With the current situation of Covid-19, many of us find ourselves working differently. Whether you are self-isolating, being ‘virtually’ surveyed or home working; managing your people from afar is different to managing them in person. Some will argue that the occasional days when you work from home, or the Sundays when the crew are off the boat, can be your most productive times But how do you manage your team in the long term, when you are unable to have that in person face to face time?
Communication, communication, communication! Technology has come a long way to support remote team working. Many managers will advocate for that early morning stand-up meeting and it still takes place, just now it’s via an online platform such as Zoom. Maintaining this routine ensures the whole team is not just up, but dressed and ready for the day ahead. As one team member mentioned to me just last week, ‘I feel better informed now than when we were all working together in the office’.
Collaborating can be a little more challenging remotely, however many conferencing facilities also have the facility to use break-out rooms, where you can create virtual small group working. From just two people to larger numbers, these can be effective for collaborative working.
Video conferencing can be effective not just for team meetings but for one-to-ones to 1’s too. Being able to see each other is really important, as the tiny nuances of communication in body language can be lost on a voice-only call. Schedule your individual meetings with your team members, so that they can save up their questions knowing they will have your undivided attention soon. Check in daily with each individual in your team as lack of communication can result in loss of motivation and an increase of uncertainty. Don’t forget to celebrate successes, both that of the individual and of teams.
Schedule in regular ‘formal’ meetings with clear purpose, with start and finish times. Discourage multi-tasking during these meetings, such as e-mailing – a practice which can hopefully be transferred back to the face-to-face meeting room too!
Agreeing some ground rules can be helpful. For example: limit emails. Although creating a paper trail is important, it will be more efficient to have a conversation over the phone or via video, then follow up with an email as confirmation of what has been discussed and agreed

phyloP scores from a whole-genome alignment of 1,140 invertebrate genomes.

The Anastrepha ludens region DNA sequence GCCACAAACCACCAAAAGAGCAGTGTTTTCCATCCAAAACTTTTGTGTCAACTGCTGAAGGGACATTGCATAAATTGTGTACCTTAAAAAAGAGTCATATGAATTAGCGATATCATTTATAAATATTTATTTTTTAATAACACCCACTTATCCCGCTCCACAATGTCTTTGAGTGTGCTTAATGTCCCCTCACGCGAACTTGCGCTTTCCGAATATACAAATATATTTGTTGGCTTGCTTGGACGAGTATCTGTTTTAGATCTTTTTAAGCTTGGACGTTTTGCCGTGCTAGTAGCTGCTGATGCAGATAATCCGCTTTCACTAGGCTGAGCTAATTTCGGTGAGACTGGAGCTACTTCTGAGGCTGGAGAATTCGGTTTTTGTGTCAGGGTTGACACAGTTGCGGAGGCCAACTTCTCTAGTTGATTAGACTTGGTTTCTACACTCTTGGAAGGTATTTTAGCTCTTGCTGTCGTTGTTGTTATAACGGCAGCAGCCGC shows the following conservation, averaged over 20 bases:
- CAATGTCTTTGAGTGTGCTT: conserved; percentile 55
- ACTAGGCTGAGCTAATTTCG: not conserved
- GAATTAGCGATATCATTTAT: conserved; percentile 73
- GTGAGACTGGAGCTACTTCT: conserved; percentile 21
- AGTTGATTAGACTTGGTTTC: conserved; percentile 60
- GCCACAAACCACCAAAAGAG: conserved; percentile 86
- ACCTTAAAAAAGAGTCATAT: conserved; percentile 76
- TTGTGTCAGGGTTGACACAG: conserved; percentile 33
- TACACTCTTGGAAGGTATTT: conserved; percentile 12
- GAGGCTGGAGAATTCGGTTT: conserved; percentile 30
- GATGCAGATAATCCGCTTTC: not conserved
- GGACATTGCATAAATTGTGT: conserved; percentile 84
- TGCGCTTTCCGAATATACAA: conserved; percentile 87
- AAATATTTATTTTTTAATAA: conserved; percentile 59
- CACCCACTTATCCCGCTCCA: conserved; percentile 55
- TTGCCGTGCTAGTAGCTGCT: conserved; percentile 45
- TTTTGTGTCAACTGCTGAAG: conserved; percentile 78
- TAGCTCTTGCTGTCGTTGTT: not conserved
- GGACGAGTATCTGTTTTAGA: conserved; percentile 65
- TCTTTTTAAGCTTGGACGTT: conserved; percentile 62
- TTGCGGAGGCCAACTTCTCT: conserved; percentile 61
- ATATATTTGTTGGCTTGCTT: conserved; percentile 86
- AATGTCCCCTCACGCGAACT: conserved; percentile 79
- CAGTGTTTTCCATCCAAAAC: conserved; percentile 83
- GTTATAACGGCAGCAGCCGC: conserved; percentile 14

Value each other’s time, both as manager and team worker. How many remote meetings and calls are you holding? What time works best for everyone in the team, particularly when working across different time zones?.
Invest in the right technology. Ensure the technology works for your needs. Do you need more than just video-conferencing? If documents are being shared, how are they being worked on? Microsoft Teams is another platform which as well as providing video conferencing, also allows multiple users to create and edit shared documents.
Probably the toughest aspect for any remote manager is trust. How do you know that your team is being productive and not putting their feet up and watching TV? Focus on output – do you mind that a team member, as a morning person, has chosen to get up at 6am and bashed out that report before the morning meeting? Of course not, but if they take themselves off for a run at 4pm, that should be acceptable too. Stay focussed on what is being accomplished and the goals that are being achieved rather than activity. Setting SMART goals that are aligned to the bigger picture is key.
Above all it’s important to build relationships. It’s not all about work. , your team member also have family, hobbies and personal goals. Learn about each individual in your team, what are their strengths, what irritates and what motivates them? Finally, whether face to face or remotely, be yourself. Be interested and engage with your team.
Impact Crew is working remotely with their clients, so please drop us a line and we can discuss how we can be of support to you during this challenging time.
Karen Passman of Impact Crew
t: +44 (0)1425 614 419